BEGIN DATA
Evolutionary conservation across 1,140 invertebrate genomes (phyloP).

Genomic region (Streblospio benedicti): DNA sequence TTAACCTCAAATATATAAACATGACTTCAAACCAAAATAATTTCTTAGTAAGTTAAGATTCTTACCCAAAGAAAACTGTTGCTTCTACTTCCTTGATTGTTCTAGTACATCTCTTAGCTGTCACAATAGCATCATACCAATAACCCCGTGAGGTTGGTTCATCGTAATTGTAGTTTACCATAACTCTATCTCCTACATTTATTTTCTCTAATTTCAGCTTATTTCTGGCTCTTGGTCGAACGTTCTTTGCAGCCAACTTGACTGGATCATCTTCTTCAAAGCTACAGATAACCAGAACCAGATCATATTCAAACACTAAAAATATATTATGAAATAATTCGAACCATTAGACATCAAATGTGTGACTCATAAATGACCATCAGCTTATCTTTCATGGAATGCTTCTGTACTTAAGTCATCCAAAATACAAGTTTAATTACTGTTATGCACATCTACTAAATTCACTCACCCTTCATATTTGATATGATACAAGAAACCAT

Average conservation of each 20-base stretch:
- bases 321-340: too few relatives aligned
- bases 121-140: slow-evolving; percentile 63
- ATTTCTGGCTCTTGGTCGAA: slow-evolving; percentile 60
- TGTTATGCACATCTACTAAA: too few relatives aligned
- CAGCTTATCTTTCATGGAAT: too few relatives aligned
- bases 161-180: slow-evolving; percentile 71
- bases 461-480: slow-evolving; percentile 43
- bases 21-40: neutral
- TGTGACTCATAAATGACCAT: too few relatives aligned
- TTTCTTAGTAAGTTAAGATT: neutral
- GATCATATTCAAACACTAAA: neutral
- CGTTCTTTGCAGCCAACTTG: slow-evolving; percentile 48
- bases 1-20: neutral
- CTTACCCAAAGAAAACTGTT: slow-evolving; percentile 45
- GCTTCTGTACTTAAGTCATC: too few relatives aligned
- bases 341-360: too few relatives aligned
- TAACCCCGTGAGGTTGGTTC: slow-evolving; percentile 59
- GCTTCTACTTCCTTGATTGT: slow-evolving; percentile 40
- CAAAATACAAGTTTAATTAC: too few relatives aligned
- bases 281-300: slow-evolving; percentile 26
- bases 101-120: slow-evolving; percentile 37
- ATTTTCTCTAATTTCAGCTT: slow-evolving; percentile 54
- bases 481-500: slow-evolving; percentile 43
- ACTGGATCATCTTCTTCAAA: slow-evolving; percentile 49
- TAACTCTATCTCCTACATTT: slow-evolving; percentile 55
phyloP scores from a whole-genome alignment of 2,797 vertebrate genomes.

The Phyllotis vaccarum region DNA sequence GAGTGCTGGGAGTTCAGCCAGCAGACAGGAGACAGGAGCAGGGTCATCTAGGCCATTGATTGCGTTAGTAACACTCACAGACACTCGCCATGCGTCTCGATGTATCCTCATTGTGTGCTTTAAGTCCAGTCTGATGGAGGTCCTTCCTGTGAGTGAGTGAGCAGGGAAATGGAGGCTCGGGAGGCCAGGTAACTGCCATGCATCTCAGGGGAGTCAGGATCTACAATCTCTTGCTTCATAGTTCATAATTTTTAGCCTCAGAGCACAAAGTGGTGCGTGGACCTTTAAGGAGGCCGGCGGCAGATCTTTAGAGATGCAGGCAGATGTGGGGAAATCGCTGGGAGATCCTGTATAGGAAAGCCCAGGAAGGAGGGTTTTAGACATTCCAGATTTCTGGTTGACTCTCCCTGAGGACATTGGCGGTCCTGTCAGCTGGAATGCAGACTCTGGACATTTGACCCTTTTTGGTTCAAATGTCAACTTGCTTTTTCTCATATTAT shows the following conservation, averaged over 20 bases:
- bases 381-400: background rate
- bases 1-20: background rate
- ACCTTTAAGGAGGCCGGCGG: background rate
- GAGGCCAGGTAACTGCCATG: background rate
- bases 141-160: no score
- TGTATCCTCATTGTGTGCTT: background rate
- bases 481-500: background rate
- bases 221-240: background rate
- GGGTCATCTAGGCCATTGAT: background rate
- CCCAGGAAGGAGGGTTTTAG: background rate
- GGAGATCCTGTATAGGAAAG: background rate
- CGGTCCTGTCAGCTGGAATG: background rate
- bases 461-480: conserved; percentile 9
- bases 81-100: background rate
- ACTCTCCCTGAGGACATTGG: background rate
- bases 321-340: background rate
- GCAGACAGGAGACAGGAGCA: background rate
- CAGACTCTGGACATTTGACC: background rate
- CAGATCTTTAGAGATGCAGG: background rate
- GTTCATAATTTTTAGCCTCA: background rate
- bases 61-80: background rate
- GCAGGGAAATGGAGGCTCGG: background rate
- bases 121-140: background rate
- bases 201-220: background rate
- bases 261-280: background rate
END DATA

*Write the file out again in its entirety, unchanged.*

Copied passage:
Evolutionary conservation across 1,140 invertebrate genomes (phyloP).

Genomic region (Streblospio benedicti): DNA sequence TTAACCTCAAATATATAAACATGACTTCAAACCAAAATAATTTCTTAGTAAGTTAAGATTCTTACCCAAAGAAAACTGTTGCTTCTACTTCCTTGATTGTTCTAGTACATCTCTTAGCTGTCACAATAGCATCATACCAATAACCCCGTGAGGTTGGTTCATCGTAATTGTAGTTTACCATAACTCTATCTCCTACATTTATTTTCTCTAATTTCAGCTTATTTCTGGCTCTTGGTCGAACGTTCTTTGCAGCCAACTTGACTGGATCATCTTCTTCAAAGCTACAGATAACCAGAACCAGATCATATTCAAACACTAAAAATATATTATGAAATAATTCGAACCATTAGACATCAAATGTGTGACTCATAAATGACCATCAGCTTATCTTTCATGGAATGCTTCTGTACTTAAGTCATCCAAAATACAAGTTTAATTACTGTTATGCACATCTACTAAATTCACTCACCCTTCATATTTGATATGATACAAGAAACCAT

Average conservation of each 20-base stretch:
- bases 321-340: too few relatives aligned
- bases 121-140: slow-evolving; percentile 63
- ATTTCTGGCTCTTGGTCGAA: slow-evolving; percentile 60
- TGTTATGCACATCTACTAAA: too few relatives aligned
- CAGCTTATCTTTCATGGAAT: too few relatives aligned
- bases 161-180: slow-evolving; percentile 71
- bases 461-480: slow-evolving; percentile 43
- bases 21-40: neutral
- TGTGACTCATAAATGACCAT: too few relatives aligned
- TTTCTTAGTAAGTTAAGATT: neutral
- GATCATATTCAAACACTAAA: neutral
- CGTTCTTTGCAGCCAACTTG: slow-evolving; percentile 48
- bases 1-20: neutral
- CTTACCCAAAGAAAACTGTT: slow-evolving; percentile 45
- GCTTCTGTACTTAAGTCATC: too few relatives aligned
- bases 341-360: too few relatives aligned
- TAACCCCGTGAGGTTGGTTC: slow-evolving; percentile 59
- GCTTCTACTTCCTTGATTGT: slow-evolving; percentile 40
- CAAAATACAAGTTTAATTAC: too few relatives aligned
- bases 281-300: slow-evolving; percentile 26
- bases 101-120: slow-evolving; percentile 37
- ATTTTCTCTAATTTCAGCTT: slow-evolving; percentile 54
- bases 481-500: slow-evolving; percentile 43
- ACTGGATCATCTTCTTCAAA: slow-evolving; percentile 49
- TAACTCTATCTCCTACATTT: slow-evolving; percentile 55
phyloP scores from a whole-genome alignment of 2,797 vertebrate genomes.

The Phyllotis vaccarum region DNA sequence GAGTGCTGGGAGTTCAGCCAGCAGACAGGAGACAGGAGCAGGGTCATCTAGGCCATTGATTGCGTTAGTAACACTCACAGACACTCGCCATGCGTCTCGATGTATCCTCATTGTGTGCTTTAAGTCCAGTCTGATGGAGGTCCTTCCTGTGAGTGAGTGAGCAGGGAAATGGAGGCTCGGGAGGCCAGGTAACTGCCATGCATCTCAGGGGAGTCAGGATCTACAATCTCTTGCTTCATAGTTCATAATTTTTAGCCTCAGAGCACAAAGTGGTGCGTGGACCTTTAAGGAGGCCGGCGGCAGATCTTTAGAGATGCAGGCAGATGTGGGGAAATCGCTGGGAGATCCTGTATAGGAAAGCCCAGGAAGGAGGGTTTTAGACATTCCAGATTTCTGGTTGACTCTCCCTGAGGACATTGGCGGTCCTGTCAGCTGGAATGCAGACTCTGGACATTTGACCCTTTTTGGTTCAAATGTCAACTTGCTTTTTCTCATATTAT shows the following conservation, averaged over 20 bases:
- bases 381-400: background rate
- bases 1-20: background rate
- ACCTTTAAGGAGGCCGGCGG: background rate
- GAGGCCAGGTAACTGCCATG: background rate
- bases 141-160: no score
- TGTATCCTCATTGTGTGCTT: background rate
- bases 481-500: background rate
- bases 221-240: background rate
- GGGTCATCTAGGCCATTGAT: background rate
- CCCAGGAAGGAGGGTTTTAG: background rate
- GGAGATCCTGTATAGGAAAG: background rate
- CGGTCCTGTCAGCTGGAATG: background rate
- bases 461-480: conserved; percentile 9
- bases 81-100: background rate
- ACTCTCCCTGAGGACATTGG: background rate
- bases 321-340: background rate
- GCAGACAGGAGACAGGAGCA: background rate
- CAGACTCTGGACATTTGACC: background rate
- CAGATCTTTAGAGATGCAGG: background rate
- GTTCATAATTTTTAGCCTCA: background rate
- bases 61-80: background rate
- GCAGGGAAATGGAGGCTCGG: background rate
- bases 121-140: background rate
- bases 201-220: background rate
- bases 261-280: background rate